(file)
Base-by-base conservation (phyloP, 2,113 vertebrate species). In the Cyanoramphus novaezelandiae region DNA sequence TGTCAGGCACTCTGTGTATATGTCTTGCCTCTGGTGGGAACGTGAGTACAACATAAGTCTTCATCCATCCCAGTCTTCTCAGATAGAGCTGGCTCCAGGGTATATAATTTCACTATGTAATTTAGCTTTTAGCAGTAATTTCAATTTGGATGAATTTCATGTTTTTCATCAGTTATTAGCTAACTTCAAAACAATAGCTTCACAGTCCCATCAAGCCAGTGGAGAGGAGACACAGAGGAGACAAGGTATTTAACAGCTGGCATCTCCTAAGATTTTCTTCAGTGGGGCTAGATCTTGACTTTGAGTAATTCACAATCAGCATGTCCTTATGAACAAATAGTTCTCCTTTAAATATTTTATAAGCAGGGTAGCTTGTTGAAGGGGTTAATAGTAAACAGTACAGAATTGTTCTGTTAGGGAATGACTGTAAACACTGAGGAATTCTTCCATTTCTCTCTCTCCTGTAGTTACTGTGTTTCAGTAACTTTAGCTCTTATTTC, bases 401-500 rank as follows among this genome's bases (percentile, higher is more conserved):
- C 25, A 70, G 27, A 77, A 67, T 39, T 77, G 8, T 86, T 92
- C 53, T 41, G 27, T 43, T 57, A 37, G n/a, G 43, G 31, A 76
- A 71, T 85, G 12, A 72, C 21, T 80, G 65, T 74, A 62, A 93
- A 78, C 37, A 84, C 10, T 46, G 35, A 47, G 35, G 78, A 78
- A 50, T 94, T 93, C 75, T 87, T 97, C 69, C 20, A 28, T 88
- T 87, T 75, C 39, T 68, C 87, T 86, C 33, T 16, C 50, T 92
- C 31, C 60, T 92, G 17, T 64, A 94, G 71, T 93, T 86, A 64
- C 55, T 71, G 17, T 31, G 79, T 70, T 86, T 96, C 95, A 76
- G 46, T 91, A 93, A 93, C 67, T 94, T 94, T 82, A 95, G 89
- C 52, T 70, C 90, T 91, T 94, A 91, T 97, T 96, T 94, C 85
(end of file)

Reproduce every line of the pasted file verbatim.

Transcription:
Base-by-base conservation (phyloP, 2,113 vertebrate species). In the Cyanoramphus novaezelandiae region DNA sequence TGTCAGGCACTCTGTGTATATGTCTTGCCTCTGGTGGGAACGTGAGTACAACATAAGTCTTCATCCATCCCAGTCTTCTCAGATAGAGCTGGCTCCAGGGTATATAATTTCACTATGTAATTTAGCTTTTAGCAGTAATTTCAATTTGGATGAATTTCATGTTTTTCATCAGTTATTAGCTAACTTCAAAACAATAGCTTCACAGTCCCATCAAGCCAGTGGAGAGGAGACACAGAGGAGACAAGGTATTTAACAGCTGGCATCTCCTAAGATTTTCTTCAGTGGGGCTAGATCTTGACTTTGAGTAATTCACAATCAGCATGTCCTTATGAACAAATAGTTCTCCTTTAAATATTTTATAAGCAGGGTAGCTTGTTGAAGGGGTTAATAGTAAACAGTACAGAATTGTTCTGTTAGGGAATGACTGTAAACACTGAGGAATTCTTCCATTTCTCTCTCTCCTGTAGTTACTGTGTTTCAGTAACTTTAGCTCTTATTTC, bases 401-500 rank as follows among this genome's bases (percentile, higher is more conserved):
- C 25, A 70, G 27, A 77, A 67, T 39, T 77, G 8, T 86, T 92
- C 53, T 41, G 27, T 43, T 57, A 37, G n/a, G 43, G 31, A 76
- A 71, T 85, G 12, A 72, C 21, T 80, G 65, T 74, A 62, A 93
- A 78, C 37, A 84, C 10, T 46, G 35, A 47, G 35, G 78, A 78
- A 50, T 94, T 93, C 75, T 87, T 97, C 69, C 20, A 28, T 88
- T 87, T 75, C 39, T 68, C 87, T 86, C 33, T 16, C 50, T 92
- C 31, C 60, T 92, G 17, T 64, A 94, G 71, T 93, T 86, A 64
- C 55, T 71, G 17, T 31, G 79, T 70, T 86, T 96, C 95, A 76
- G 46, T 91, A 93, A 93, C 67, T 94, T 94, T 82, A 95, G 89
- C 52, T 70, C 90, T 91, T 94, A 91, T 97, T 96, T 94, C 85